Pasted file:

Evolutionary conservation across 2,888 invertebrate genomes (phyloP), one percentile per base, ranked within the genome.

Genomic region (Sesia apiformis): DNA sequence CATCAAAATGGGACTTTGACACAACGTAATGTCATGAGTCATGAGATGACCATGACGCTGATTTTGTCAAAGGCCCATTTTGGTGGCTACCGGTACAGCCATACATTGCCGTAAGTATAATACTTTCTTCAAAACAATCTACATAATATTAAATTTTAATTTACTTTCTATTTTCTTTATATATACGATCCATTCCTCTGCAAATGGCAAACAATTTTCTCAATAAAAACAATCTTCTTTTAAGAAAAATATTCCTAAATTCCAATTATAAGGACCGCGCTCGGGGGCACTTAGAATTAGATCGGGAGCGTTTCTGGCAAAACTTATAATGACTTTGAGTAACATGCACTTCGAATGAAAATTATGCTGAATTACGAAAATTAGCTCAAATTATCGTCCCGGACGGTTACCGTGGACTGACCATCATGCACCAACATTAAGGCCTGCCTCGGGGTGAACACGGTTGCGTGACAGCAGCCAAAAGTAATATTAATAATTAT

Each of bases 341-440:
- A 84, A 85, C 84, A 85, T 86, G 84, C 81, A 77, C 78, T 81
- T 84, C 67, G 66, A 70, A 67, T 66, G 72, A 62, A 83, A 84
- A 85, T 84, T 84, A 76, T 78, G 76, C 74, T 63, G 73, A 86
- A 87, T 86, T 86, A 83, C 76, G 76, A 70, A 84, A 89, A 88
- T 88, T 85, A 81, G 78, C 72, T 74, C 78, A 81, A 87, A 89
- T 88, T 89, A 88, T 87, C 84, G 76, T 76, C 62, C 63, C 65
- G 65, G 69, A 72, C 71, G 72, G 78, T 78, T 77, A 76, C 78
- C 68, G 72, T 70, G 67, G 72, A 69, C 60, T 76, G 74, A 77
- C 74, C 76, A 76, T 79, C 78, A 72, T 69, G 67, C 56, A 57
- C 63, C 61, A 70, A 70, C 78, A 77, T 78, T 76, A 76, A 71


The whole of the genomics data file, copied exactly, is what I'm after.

Evolutionary conservation across 2,888 invertebrate genomes (phyloP), one percentile per base, ranked within the genome.

Genomic region (Sesia apiformis): DNA sequence CATCAAAATGGGACTTTGACACAACGTAATGTCATGAGTCATGAGATGACCATGACGCTGATTTTGTCAAAGGCCCATTTTGGTGGCTACCGGTACAGCCATACATTGCCGTAAGTATAATACTTTCTTCAAAACAATCTACATAATATTAAATTTTAATTTACTTTCTATTTTCTTTATATATACGATCCATTCCTCTGCAAATGGCAAACAATTTTCTCAATAAAAACAATCTTCTTTTAAGAAAAATATTCCTAAATTCCAATTATAAGGACCGCGCTCGGGGGCACTTAGAATTAGATCGGGAGCGTTTCTGGCAAAACTTATAATGACTTTGAGTAACATGCACTTCGAATGAAAATTATGCTGAATTACGAAAATTAGCTCAAATTATCGTCCCGGACGGTTACCGTGGACTGACCATCATGCACCAACATTAAGGCCTGCCTCGGGGTGAACACGGTTGCGTGACAGCAGCCAAAAGTAATATTAATAATTAT

Each of bases 341-440:
- A 84, A 85, C 84, A 85, T 86, G 84, C 81, A 77, C 78, T 81
- T 84, C 67, G 66, A 70, A 67, T 66, G 72, A 62, A 83, A 84
- A 85, T 84, T 84, A 76, T 78, G 76, C 74, T 63, G 73, A 86
- A 87, T 86, T 86, A 83, C 76, G 76, A 70, A 84, A 89, A 88
- T 88, T 85, A 81, G 78, C 72, T 74, C 78, A 81, A 87, A 89
- T 88, T 89, A 88, T 87, C 84, G 76, T 76, C 62, C 63, C 65
- G 65, G 69, A 72, C 71, G 72, G 78, T 78, T 77, A 76, C 78
- C 68, G 72, T 70, G 67, G 72, A 69, C 60, T 76, G 74, A 77
- C 74, C 76, A 76, T 79, C 78, A 72, T 69, G 67, C 56, A 57
- C 63, C 61, A 70, A 70, C 78, A 77, T 78, T 76, A 76, A 71